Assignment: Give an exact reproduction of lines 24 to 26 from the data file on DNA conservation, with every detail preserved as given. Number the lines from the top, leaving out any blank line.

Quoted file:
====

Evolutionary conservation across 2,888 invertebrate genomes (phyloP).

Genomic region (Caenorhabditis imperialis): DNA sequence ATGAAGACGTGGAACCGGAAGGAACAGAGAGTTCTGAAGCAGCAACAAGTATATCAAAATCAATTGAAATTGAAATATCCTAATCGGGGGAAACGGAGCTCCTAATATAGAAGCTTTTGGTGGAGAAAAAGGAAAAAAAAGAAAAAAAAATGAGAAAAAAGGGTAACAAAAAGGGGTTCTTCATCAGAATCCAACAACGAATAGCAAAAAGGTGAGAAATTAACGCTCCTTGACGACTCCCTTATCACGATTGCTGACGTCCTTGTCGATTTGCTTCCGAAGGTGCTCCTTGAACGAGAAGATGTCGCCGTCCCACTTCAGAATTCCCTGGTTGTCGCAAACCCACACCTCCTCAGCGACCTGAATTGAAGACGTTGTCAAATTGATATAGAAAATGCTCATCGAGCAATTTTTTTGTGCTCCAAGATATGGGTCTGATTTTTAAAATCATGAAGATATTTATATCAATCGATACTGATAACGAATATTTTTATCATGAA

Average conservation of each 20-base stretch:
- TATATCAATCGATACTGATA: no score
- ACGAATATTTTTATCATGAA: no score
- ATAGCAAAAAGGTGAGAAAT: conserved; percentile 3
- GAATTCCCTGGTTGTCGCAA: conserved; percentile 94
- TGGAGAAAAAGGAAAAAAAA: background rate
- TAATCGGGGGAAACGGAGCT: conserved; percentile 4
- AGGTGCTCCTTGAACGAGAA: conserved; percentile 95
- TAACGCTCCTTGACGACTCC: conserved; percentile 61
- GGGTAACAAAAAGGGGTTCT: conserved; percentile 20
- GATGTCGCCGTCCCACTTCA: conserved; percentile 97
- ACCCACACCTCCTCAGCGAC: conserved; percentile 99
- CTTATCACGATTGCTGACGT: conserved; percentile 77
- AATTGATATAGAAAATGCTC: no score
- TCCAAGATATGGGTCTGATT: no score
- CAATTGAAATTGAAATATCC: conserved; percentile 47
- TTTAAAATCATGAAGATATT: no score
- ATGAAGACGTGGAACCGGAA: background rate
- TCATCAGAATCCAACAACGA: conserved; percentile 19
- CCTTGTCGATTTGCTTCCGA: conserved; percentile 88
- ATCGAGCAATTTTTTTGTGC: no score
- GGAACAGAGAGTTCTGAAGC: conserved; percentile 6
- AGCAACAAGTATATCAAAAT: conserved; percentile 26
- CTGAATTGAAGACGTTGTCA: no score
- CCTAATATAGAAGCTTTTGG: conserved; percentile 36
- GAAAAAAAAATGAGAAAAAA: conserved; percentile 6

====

- GGAACAGAGAGTTCTGAAGC: conserved; percentile 6
- AGCAACAAGTATATCAAAAT: conserved; percentile 26
- CTGAATTGAAGACGTTGTCA: no score